Jump to ContentJump to Main Navigation
Private Banking in EuropeRise, Retreat, and Resurgence$
Users without a subscription are not able to see the full content.

Youssef Cassis and Philip L. Cottrell

Print publication date: 2015

Print ISBN-13: 9780198735755

Published to Oxford Scholarship Online: September 2015

DOI: 10.1093/acprof:oso/9780198735755.001.0001

Show Summary Details
Page of

PRINTED FROM OXFORD SCHOLARSHIP ONLINE (oxford.universitypressscholarship.com). (c) Copyright Oxford University Press, 2021. All Rights Reserved. An individual user may print out a PDF of a single chapter of a monograph in OSO for personal use. date: 25 July 2021

Public and Private Markets for Capital and Credit, 1688–1793

Public and Private Markets for Capital and Credit, 1688–1793

(p.39) Chapter 2 Public and Private Markets for Capital and Credit, 1688–1793
Private Banking in Europe

Youssef Cassis

Philip L. Cottrell

Oxford University Press

Chapter 2 considers the greater formalization, and concurrent growth, of private banking, aided by the establishment of the first quasi-central banks, such as the Bank of England, and the development of capital markets with a more complete articulation. Its timeframe is set by the so-called English financial revolution on the one hand, and, on the other, the end of Amsterdam as a major international capital market, brought about by the invasion of French revolutionary forces. Formalized private banking developed in depth and width first within the British Isles, initially in London during the late seventeenth century, and thereafter within the provinces. This major financial advance, which had a multifaceted relationship with the onset of industrialization, is contrasted with the roles played by lawyer-bankers and financiers during the last century of the Ancien Régime in France, and by court bankers in the German states.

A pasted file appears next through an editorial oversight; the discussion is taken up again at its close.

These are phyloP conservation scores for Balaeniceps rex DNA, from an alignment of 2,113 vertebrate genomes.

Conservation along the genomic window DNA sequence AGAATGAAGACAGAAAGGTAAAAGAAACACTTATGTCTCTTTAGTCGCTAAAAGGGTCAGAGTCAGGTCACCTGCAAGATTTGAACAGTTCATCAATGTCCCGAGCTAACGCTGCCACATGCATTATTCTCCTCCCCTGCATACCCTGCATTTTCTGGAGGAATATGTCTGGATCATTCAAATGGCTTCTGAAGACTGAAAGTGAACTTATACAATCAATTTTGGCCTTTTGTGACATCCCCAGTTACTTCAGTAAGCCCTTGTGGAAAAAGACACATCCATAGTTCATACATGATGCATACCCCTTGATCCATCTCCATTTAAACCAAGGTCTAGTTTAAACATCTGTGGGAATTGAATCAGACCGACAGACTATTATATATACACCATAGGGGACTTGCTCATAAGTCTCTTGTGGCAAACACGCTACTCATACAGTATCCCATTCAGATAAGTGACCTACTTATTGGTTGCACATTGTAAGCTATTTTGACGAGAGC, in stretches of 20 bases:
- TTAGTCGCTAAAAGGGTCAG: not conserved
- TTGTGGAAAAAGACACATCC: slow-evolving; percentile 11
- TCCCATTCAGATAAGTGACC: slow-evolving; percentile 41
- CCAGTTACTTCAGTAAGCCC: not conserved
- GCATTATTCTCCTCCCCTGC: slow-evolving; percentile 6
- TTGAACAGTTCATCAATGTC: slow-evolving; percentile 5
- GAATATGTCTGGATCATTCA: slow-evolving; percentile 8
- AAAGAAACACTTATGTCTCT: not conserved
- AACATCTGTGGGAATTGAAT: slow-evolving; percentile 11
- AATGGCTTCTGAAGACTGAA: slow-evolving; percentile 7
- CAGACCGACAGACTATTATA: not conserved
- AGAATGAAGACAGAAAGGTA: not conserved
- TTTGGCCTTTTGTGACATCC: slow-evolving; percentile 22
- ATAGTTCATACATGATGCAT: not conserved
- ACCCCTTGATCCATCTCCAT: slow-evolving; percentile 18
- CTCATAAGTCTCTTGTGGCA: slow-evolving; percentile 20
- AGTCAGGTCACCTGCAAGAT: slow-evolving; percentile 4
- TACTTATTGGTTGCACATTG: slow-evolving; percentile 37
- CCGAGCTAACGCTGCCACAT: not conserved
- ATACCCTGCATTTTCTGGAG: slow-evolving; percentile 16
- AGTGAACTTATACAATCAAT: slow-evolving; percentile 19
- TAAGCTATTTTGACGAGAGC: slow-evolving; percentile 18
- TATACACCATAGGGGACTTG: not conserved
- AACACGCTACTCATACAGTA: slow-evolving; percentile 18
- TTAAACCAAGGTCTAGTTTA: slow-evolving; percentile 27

Keywords:   central banks, Amsterdam, London, Goldsmiths, financiers, industrialization

Oxford Scholarship Online requires a subscription or purchase to access the full text of books within the service. Public users can however freely search the site and view the abstracts and keywords for each book and chapter.

Please, subscribe or login to access full text content.

If you think you should have access to this title, please contact your librarian.

To troubleshoot, please check our FAQs , and if you can't find the answer there, please contact us .